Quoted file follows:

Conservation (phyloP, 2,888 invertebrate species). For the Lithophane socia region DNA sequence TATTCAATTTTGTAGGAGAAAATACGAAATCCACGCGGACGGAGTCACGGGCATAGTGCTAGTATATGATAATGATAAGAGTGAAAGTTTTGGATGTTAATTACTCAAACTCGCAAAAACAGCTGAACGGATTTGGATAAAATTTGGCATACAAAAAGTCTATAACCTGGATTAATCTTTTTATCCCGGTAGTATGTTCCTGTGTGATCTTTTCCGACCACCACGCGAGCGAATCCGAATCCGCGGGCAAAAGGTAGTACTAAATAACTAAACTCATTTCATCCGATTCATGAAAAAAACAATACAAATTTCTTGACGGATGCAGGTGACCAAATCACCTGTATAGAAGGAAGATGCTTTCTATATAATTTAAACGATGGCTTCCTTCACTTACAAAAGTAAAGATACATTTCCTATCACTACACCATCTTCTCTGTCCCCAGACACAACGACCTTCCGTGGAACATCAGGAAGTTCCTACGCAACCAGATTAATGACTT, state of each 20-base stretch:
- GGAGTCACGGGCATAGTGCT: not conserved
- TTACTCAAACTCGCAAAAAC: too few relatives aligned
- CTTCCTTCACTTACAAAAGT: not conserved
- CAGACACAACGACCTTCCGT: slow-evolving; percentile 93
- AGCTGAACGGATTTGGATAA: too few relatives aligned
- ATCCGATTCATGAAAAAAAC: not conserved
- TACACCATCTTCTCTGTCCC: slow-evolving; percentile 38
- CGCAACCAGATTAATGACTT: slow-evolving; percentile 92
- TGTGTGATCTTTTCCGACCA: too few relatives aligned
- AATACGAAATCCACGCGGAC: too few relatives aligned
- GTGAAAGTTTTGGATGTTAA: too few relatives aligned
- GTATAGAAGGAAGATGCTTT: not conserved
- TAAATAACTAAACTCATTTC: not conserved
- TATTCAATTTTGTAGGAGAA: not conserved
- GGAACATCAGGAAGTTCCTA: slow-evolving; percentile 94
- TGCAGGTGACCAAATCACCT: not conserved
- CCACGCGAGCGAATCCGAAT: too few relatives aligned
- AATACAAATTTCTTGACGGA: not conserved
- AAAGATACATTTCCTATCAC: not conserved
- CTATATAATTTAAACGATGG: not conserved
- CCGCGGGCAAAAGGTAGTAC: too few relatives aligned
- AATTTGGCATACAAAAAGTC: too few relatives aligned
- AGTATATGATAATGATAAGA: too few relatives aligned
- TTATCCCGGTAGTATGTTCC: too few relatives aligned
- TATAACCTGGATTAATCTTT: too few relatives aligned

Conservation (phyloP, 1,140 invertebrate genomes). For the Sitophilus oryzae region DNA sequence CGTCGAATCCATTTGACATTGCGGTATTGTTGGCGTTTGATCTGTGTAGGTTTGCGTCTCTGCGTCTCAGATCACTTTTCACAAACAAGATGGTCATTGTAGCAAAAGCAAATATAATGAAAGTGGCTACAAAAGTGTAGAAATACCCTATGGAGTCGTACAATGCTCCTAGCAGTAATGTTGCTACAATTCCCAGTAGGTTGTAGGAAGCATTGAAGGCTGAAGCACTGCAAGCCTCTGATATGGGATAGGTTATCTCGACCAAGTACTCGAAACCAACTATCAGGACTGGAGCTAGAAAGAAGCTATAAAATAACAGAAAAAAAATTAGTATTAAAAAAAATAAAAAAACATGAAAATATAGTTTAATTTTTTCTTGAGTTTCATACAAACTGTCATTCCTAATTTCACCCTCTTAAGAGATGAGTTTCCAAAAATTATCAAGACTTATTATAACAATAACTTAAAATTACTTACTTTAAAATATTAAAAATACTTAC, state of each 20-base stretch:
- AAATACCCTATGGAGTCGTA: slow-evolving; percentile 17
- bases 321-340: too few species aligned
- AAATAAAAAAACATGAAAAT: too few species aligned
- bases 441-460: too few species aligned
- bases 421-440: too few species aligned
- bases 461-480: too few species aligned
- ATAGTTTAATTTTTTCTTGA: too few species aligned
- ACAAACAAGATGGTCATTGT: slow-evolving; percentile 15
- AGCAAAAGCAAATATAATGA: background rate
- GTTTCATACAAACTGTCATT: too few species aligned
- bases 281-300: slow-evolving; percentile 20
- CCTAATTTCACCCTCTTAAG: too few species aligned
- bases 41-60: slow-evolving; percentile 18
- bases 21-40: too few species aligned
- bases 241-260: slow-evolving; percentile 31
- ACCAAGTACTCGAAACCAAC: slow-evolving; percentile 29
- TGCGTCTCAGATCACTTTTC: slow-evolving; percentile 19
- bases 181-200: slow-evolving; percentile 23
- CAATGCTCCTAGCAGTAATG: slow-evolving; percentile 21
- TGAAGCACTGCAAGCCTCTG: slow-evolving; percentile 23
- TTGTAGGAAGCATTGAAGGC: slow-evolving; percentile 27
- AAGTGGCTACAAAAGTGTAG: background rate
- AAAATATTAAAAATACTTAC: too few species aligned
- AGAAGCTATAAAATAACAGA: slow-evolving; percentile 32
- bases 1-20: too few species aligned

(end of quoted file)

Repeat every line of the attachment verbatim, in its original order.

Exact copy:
Conservation (phyloP, 2,888 invertebrate species). For the Lithophane socia region DNA sequence TATTCAATTTTGTAGGAGAAAATACGAAATCCACGCGGACGGAGTCACGGGCATAGTGCTAGTATATGATAATGATAAGAGTGAAAGTTTTGGATGTTAATTACTCAAACTCGCAAAAACAGCTGAACGGATTTGGATAAAATTTGGCATACAAAAAGTCTATAACCTGGATTAATCTTTTTATCCCGGTAGTATGTTCCTGTGTGATCTTTTCCGACCACCACGCGAGCGAATCCGAATCCGCGGGCAAAAGGTAGTACTAAATAACTAAACTCATTTCATCCGATTCATGAAAAAAACAATACAAATTTCTTGACGGATGCAGGTGACCAAATCACCTGTATAGAAGGAAGATGCTTTCTATATAATTTAAACGATGGCTTCCTTCACTTACAAAAGTAAAGATACATTTCCTATCACTACACCATCTTCTCTGTCCCCAGACACAACGACCTTCCGTGGAACATCAGGAAGTTCCTACGCAACCAGATTAATGACTT, state of each 20-base stretch:
- GGAGTCACGGGCATAGTGCT: not conserved
- TTACTCAAACTCGCAAAAAC: too few relatives aligned
- CTTCCTTCACTTACAAAAGT: not conserved
- CAGACACAACGACCTTCCGT: slow-evolving; percentile 93
- AGCTGAACGGATTTGGATAA: too few relatives aligned
- ATCCGATTCATGAAAAAAAC: not conserved
- TACACCATCTTCTCTGTCCC: slow-evolving; percentile 38
- CGCAACCAGATTAATGACTT: slow-evolving; percentile 92
- TGTGTGATCTTTTCCGACCA: too few relatives aligned
- AATACGAAATCCACGCGGAC: too few relatives aligned
- GTGAAAGTTTTGGATGTTAA: too few relatives aligned
- GTATAGAAGGAAGATGCTTT: not conserved
- TAAATAACTAAACTCATTTC: not conserved
- TATTCAATTTTGTAGGAGAA: not conserved
- GGAACATCAGGAAGTTCCTA: slow-evolving; percentile 94
- TGCAGGTGACCAAATCACCT: not conserved
- CCACGCGAGCGAATCCGAAT: too few relatives aligned
- AATACAAATTTCTTGACGGA: not conserved
- AAAGATACATTTCCTATCAC: not conserved
- CTATATAATTTAAACGATGG: not conserved
- CCGCGGGCAAAAGGTAGTAC: too few relatives aligned
- AATTTGGCATACAAAAAGTC: too few relatives aligned
- AGTATATGATAATGATAAGA: too few relatives aligned
- TTATCCCGGTAGTATGTTCC: too few relatives aligned
- TATAACCTGGATTAATCTTT: too few relatives aligned

Conservation (phyloP, 1,140 invertebrate genomes). For the Sitophilus oryzae region DNA sequence CGTCGAATCCATTTGACATTGCGGTATTGTTGGCGTTTGATCTGTGTAGGTTTGCGTCTCTGCGTCTCAGATCACTTTTCACAAACAAGATGGTCATTGTAGCAAAAGCAAATATAATGAAAGTGGCTACAAAAGTGTAGAAATACCCTATGGAGTCGTACAATGCTCCTAGCAGTAATGTTGCTACAATTCCCAGTAGGTTGTAGGAAGCATTGAAGGCTGAAGCACTGCAAGCCTCTGATATGGGATAGGTTATCTCGACCAAGTACTCGAAACCAACTATCAGGACTGGAGCTAGAAAGAAGCTATAAAATAACAGAAAAAAAATTAGTATTAAAAAAAATAAAAAAACATGAAAATATAGTTTAATTTTTTCTTGAGTTTCATACAAACTGTCATTCCTAATTTCACCCTCTTAAGAGATGAGTTTCCAAAAATTATCAAGACTTATTATAACAATAACTTAAAATTACTTACTTTAAAATATTAAAAATACTTAC, state of each 20-base stretch:
- AAATACCCTATGGAGTCGTA: slow-evolving; percentile 17
- bases 321-340: too few species aligned
- AAATAAAAAAACATGAAAAT: too few species aligned
- bases 441-460: too few species aligned
- bases 421-440: too few species aligned
- bases 461-480: too few species aligned
- ATAGTTTAATTTTTTCTTGA: too few species aligned
- ACAAACAAGATGGTCATTGT: slow-evolving; percentile 15
- AGCAAAAGCAAATATAATGA: background rate
- GTTTCATACAAACTGTCATT: too few species aligned
- bases 281-300: slow-evolving; percentile 20
- CCTAATTTCACCCTCTTAAG: too few species aligned
- bases 41-60: slow-evolving; percentile 18
- bases 21-40: too few species aligned
- bases 241-260: slow-evolving; percentile 31
- ACCAAGTACTCGAAACCAAC: slow-evolving; percentile 29
- TGCGTCTCAGATCACTTTTC: slow-evolving; percentile 19
- bases 181-200: slow-evolving; percentile 23
- CAATGCTCCTAGCAGTAATG: slow-evolving; percentile 21
- TGAAGCACTGCAAGCCTCTG: slow-evolving; percentile 23
- TTGTAGGAAGCATTGAAGGC: slow-evolving; percentile 27
- AAGTGGCTACAAAAGTGTAG: background rate
- AAAATATTAAAAATACTTAC: too few species aligned
- AGAAGCTATAAAATAACAGA: slow-evolving; percentile 32
- bases 1-20: too few species aligned